The Redskins spent modestly in 2018 free agency, and plenty of fans thought the team should have shelled out much bigger bucks. Talking with sources around the Ashburn facility, a prevaling notion became clear that the Washington brass believed they had a strong team in 2017, but they lost their chance to compete because of injuries. 

Well, the secret is out. Doug Williams said as much on Tuesday. 

"Coming out of Richmond last year, I liked this football team. I think we’ve got a tough football team, a smart football team. Some things you can’t control," Williams said Tuesday in a pre-draft media session. "We were very competitive up to a certain point, and when you have the injuries that we have, at a certain point, that competitive edge, you lose it because your best players are not playing."

Williams' words were true, and telling. 

First the true part:

  • In Washington's first five games of 2017, the team went 3-2. The Redskins only lost to eventual the Super Bowl champs Philadelphia and AFC West champs Kansas City. Washington only gave up more than 100 yards rushing once in those first five games, before rookie Jonathan Allen got hurt and the defense began to look much different. After Week 5, the Redskins only held one team under 100 yards rushing and finished the year dead last in rush defense.

Now the telling part:

  • The Redskins signed free agent WR Paul Richardson, and kept free agent LB Zach Brown. Beyond that, the team added inexpensive veterans in OLB Pernell McPhee and CB Orlando Scandrick. No splash moves, and recurring speculation that Washington was not offering top dollar to free agents. Bruce Allen acknowledged as much during NFL League Meetings when he explained that his team identified exactly how much they would offer free agents, their own and otherwise, and wouldn't go beyond that dollar figure. 

That means the focus of the offseason, at this point, is about this weekend's NFL Draft.

That also means the focus of the offseason, at this point, is not about Johnathan Hankins or any other free agent. 

"We’re going to deal with the draft now, and the second wave of free agents, if it’s somebody out there we feel like can help the Redskins,that’s what we’re going to do," Williams said. 

Throughout the offseason, Redskins fans wanted more action from their front office. It didn't happen, and Williams' basically explained why on Tuesday. The brass likes their team, and by default, expects better health and luck in 2018.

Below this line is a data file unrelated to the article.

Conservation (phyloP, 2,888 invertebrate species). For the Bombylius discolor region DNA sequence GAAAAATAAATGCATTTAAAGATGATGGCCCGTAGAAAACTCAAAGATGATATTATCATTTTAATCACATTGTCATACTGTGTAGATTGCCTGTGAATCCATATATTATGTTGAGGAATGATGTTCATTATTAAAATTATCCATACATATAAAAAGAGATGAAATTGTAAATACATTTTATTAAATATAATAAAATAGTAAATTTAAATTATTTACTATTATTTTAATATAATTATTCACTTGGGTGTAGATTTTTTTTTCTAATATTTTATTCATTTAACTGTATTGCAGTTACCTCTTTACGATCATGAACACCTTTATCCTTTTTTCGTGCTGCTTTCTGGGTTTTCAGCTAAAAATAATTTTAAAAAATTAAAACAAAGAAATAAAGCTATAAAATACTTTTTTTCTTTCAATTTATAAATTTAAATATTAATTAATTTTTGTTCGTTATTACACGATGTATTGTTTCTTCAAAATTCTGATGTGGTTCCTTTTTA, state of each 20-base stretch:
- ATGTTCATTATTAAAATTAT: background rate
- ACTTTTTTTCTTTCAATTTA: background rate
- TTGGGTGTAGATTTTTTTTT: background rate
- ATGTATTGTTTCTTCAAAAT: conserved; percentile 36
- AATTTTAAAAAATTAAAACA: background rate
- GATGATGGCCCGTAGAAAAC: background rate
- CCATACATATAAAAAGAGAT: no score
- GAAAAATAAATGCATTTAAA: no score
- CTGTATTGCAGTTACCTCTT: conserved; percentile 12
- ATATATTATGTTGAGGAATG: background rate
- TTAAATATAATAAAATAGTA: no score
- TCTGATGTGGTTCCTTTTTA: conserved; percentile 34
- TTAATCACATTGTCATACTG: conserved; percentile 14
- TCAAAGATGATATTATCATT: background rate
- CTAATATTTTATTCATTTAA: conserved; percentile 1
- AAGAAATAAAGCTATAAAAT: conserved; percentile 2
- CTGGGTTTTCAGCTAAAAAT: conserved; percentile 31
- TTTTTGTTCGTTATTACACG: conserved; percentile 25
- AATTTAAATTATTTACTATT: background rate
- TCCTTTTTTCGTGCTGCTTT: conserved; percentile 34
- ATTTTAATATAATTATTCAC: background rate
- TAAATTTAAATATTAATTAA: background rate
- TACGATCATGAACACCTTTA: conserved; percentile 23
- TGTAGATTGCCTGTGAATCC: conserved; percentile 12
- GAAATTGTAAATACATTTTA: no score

When Williams talks about drafting the best player available, it's not just the typical NFL front office tripe. Right or wrong, the Redskins believe they have a team ready to compete in 2018, and any rookies that come in will only supplement that position.

"At the end of the day, I like this football team we’ve got. Like, last year when I walked out of camp, I thought we had a pretty good football team and I still feel the same way today," Williams said.

"At the end of the day, you get the best football player, and if that best football player is the guy that you want to plug and play, that’s all right. But if that’s the best football player that’s going to help your team overall, I think that’s the route you have to go."

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How the Caps won their first round series against the Columbus Blue Jackets

How the Caps won their first round series against the Columbus Blue Jackets

Things did not look good for the Capitals after two games.

Facing a 0-2 series hole after losing both games in Washington, it looked like it could be an early summer. The Caps were going to be the first team to ever lose a series in the playoffs to the Columbus Blue Jackets.

HOW DID THE CAPS WIN THEIR SERIES AGAINST COLUMBUS? FIND OUT HERE

But the Caps rallied.

Washington won the next four games and turned what looked like it would be another postseason disaster into a postseason triumph.

Only once in franchise history had the Caps rallied from a 0-2 deficit and only once had the Caps won four straight games to win a series. They managed both against the Blue Jackets.

Here's how the Caps were able to rally to a first-round victory over Columbus.